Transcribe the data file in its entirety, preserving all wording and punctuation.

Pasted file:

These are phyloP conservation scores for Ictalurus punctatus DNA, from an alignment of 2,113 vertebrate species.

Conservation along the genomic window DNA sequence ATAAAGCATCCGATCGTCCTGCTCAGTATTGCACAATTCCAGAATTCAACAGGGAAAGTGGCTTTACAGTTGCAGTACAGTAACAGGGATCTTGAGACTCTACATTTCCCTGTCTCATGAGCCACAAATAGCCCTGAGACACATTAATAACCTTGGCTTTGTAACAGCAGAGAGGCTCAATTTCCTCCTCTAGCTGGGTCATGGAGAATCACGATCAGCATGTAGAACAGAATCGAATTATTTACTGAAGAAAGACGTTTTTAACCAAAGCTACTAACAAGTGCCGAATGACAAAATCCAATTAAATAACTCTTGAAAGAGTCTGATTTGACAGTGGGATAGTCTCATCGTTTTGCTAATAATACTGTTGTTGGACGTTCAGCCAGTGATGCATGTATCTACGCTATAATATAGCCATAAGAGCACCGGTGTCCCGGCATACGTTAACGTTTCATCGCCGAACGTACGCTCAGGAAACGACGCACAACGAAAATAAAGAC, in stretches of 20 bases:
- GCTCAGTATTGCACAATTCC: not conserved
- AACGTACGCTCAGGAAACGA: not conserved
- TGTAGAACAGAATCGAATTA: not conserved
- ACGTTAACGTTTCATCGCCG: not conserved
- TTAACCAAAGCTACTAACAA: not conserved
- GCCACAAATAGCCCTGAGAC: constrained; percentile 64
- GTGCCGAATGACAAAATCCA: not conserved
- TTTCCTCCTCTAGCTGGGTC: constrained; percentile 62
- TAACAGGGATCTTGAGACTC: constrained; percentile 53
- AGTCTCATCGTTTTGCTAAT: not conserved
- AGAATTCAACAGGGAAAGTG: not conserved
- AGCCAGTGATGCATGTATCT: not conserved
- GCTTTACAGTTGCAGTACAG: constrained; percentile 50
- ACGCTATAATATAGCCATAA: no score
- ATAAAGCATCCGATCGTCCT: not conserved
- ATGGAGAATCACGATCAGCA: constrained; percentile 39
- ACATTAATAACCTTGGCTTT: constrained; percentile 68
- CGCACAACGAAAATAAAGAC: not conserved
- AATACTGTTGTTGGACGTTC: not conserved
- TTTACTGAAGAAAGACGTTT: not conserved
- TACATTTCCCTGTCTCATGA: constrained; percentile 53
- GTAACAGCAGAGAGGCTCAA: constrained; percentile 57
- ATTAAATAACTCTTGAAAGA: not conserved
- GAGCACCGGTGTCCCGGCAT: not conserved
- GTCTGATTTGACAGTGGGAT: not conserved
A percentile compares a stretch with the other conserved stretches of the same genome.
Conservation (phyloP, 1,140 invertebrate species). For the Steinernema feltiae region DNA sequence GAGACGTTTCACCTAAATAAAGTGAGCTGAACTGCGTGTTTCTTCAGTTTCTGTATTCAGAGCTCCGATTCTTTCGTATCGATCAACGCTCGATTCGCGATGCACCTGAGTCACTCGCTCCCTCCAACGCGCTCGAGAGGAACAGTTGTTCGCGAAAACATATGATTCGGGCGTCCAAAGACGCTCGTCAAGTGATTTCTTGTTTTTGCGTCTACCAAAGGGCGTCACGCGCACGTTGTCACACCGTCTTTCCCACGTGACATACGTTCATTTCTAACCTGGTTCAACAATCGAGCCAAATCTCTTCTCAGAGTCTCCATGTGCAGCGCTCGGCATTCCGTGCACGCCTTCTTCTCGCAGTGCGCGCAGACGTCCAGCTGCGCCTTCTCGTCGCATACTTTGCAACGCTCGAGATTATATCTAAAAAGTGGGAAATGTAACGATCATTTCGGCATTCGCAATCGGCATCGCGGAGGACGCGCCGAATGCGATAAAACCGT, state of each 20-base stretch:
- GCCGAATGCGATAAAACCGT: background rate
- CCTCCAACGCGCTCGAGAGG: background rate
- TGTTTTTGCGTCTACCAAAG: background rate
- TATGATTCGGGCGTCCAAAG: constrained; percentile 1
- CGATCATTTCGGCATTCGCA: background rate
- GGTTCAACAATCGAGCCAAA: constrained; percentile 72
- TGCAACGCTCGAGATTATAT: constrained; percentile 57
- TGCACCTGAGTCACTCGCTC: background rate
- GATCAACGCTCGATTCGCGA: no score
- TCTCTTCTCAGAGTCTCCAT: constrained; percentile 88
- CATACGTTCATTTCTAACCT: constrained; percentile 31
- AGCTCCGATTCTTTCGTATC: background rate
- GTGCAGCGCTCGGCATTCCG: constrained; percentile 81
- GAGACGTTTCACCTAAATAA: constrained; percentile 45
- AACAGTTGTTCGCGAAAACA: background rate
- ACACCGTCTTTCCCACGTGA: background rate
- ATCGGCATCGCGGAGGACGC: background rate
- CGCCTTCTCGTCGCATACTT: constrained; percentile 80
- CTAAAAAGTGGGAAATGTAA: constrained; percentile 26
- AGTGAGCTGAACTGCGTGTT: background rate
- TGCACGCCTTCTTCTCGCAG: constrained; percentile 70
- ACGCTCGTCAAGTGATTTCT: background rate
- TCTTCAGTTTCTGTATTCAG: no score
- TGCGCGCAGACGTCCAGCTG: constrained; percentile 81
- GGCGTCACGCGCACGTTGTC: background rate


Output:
These are phyloP conservation scores for Ictalurus punctatus DNA, from an alignment of 2,113 vertebrate species.

Conservation along the genomic window DNA sequence ATAAAGCATCCGATCGTCCTGCTCAGTATTGCACAATTCCAGAATTCAACAGGGAAAGTGGCTTTACAGTTGCAGTACAGTAACAGGGATCTTGAGACTCTACATTTCCCTGTCTCATGAGCCACAAATAGCCCTGAGACACATTAATAACCTTGGCTTTGTAACAGCAGAGAGGCTCAATTTCCTCCTCTAGCTGGGTCATGGAGAATCACGATCAGCATGTAGAACAGAATCGAATTATTTACTGAAGAAAGACGTTTTTAACCAAAGCTACTAACAAGTGCCGAATGACAAAATCCAATTAAATAACTCTTGAAAGAGTCTGATTTGACAGTGGGATAGTCTCATCGTTTTGCTAATAATACTGTTGTTGGACGTTCAGCCAGTGATGCATGTATCTACGCTATAATATAGCCATAAGAGCACCGGTGTCCCGGCATACGTTAACGTTTCATCGCCGAACGTACGCTCAGGAAACGACGCACAACGAAAATAAAGAC, in stretches of 20 bases:
- GCTCAGTATTGCACAATTCC: not conserved
- AACGTACGCTCAGGAAACGA: not conserved
- TGTAGAACAGAATCGAATTA: not conserved
- ACGTTAACGTTTCATCGCCG: not conserved
- TTAACCAAAGCTACTAACAA: not conserved
- GCCACAAATAGCCCTGAGAC: constrained; percentile 64
- GTGCCGAATGACAAAATCCA: not conserved
- TTTCCTCCTCTAGCTGGGTC: constrained; percentile 62
- TAACAGGGATCTTGAGACTC: constrained; percentile 53
- AGTCTCATCGTTTTGCTAAT: not conserved
- AGAATTCAACAGGGAAAGTG: not conserved
- AGCCAGTGATGCATGTATCT: not conserved
- GCTTTACAGTTGCAGTACAG: constrained; percentile 50
- ACGCTATAATATAGCCATAA: no score
- ATAAAGCATCCGATCGTCCT: not conserved
- ATGGAGAATCACGATCAGCA: constrained; percentile 39
- ACATTAATAACCTTGGCTTT: constrained; percentile 68
- CGCACAACGAAAATAAAGAC: not conserved
- AATACTGTTGTTGGACGTTC: not conserved
- TTTACTGAAGAAAGACGTTT: not conserved
- TACATTTCCCTGTCTCATGA: constrained; percentile 53
- GTAACAGCAGAGAGGCTCAA: constrained; percentile 57
- ATTAAATAACTCTTGAAAGA: not conserved
- GAGCACCGGTGTCCCGGCAT: not conserved
- GTCTGATTTGACAGTGGGAT: not conserved
A percentile compares a stretch with the other conserved stretches of the same genome.
Conservation (phyloP, 1,140 invertebrate species). For the Steinernema feltiae region DNA sequence GAGACGTTTCACCTAAATAAAGTGAGCTGAACTGCGTGTTTCTTCAGTTTCTGTATTCAGAGCTCCGATTCTTTCGTATCGATCAACGCTCGATTCGCGATGCACCTGAGTCACTCGCTCCCTCCAACGCGCTCGAGAGGAACAGTTGTTCGCGAAAACATATGATTCGGGCGTCCAAAGACGCTCGTCAAGTGATTTCTTGTTTTTGCGTCTACCAAAGGGCGTCACGCGCACGTTGTCACACCGTCTTTCCCACGTGACATACGTTCATTTCTAACCTGGTTCAACAATCGAGCCAAATCTCTTCTCAGAGTCTCCATGTGCAGCGCTCGGCATTCCGTGCACGCCTTCTTCTCGCAGTGCGCGCAGACGTCCAGCTGCGCCTTCTCGTCGCATACTTTGCAACGCTCGAGATTATATCTAAAAAGTGGGAAATGTAACGATCATTTCGGCATTCGCAATCGGCATCGCGGAGGACGCGCCGAATGCGATAAAACCGT, state of each 20-base stretch:
- GCCGAATGCGATAAAACCGT: background rate
- CCTCCAACGCGCTCGAGAGG: background rate
- TGTTTTTGCGTCTACCAAAG: background rate
- TATGATTCGGGCGTCCAAAG: constrained; percentile 1
- CGATCATTTCGGCATTCGCA: background rate
- GGTTCAACAATCGAGCCAAA: constrained; percentile 72
- TGCAACGCTCGAGATTATAT: constrained; percentile 57
- TGCACCTGAGTCACTCGCTC: background rate
- GATCAACGCTCGATTCGCGA: no score
- TCTCTTCTCAGAGTCTCCAT: constrained; percentile 88
- CATACGTTCATTTCTAACCT: constrained; percentile 31
- AGCTCCGATTCTTTCGTATC: background rate
- GTGCAGCGCTCGGCATTCCG: constrained; percentile 81
- GAGACGTTTCACCTAAATAA: constrained; percentile 45
- AACAGTTGTTCGCGAAAACA: background rate
- ACACCGTCTTTCCCACGTGA: background rate
- ATCGGCATCGCGGAGGACGC: background rate
- CGCCTTCTCGTCGCATACTT: constrained; percentile 80
- CTAAAAAGTGGGAAATGTAA: constrained; percentile 26
- AGTGAGCTGAACTGCGTGTT: background rate
- TGCACGCCTTCTTCTCGCAG: constrained; percentile 70
- ACGCTCGTCAAGTGATTTCT: background rate
- TCTTCAGTTTCTGTATTCAG: no score
- TGCGCGCAGACGTCCAGCTG: constrained; percentile 81
- GGCGTCACGCGCACGTTGTC: background rate